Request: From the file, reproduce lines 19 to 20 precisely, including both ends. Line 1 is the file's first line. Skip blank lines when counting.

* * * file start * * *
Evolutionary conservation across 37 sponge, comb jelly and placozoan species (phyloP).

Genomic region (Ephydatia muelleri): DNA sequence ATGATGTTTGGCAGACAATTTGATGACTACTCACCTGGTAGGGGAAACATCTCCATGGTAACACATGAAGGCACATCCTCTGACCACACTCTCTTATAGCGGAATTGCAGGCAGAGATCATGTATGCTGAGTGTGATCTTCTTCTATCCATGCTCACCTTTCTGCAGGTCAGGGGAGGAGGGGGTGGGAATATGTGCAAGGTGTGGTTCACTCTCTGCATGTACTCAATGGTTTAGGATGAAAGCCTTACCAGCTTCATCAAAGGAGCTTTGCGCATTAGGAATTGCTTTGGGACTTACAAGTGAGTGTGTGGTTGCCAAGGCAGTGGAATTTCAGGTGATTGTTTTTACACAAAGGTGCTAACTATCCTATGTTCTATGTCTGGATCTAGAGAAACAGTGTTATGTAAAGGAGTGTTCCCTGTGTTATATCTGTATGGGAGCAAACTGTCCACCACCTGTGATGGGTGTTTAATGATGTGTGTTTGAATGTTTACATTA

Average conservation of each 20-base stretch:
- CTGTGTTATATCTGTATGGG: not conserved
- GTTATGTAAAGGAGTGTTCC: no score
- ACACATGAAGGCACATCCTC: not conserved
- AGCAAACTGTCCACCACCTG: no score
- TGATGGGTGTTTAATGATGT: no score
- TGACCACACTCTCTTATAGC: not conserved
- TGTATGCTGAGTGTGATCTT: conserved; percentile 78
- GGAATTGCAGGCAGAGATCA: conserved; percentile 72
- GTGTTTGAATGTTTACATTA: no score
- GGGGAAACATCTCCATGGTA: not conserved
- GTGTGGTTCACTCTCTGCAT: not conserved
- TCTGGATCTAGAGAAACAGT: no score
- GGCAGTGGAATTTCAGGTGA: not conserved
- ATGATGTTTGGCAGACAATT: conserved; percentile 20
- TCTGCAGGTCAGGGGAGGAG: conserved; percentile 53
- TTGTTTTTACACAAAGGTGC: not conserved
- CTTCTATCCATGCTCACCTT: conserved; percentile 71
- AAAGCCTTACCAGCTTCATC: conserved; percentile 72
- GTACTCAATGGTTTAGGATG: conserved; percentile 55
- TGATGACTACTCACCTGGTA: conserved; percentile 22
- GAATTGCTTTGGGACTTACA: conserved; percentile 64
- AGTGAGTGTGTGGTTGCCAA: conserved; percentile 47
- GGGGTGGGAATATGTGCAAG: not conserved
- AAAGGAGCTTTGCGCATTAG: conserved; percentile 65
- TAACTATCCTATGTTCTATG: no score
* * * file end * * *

- TTGTTTTTACACAAAGGTGC: not conserved
- CTTCTATCCATGCTCACCTT: conserved; percentile 71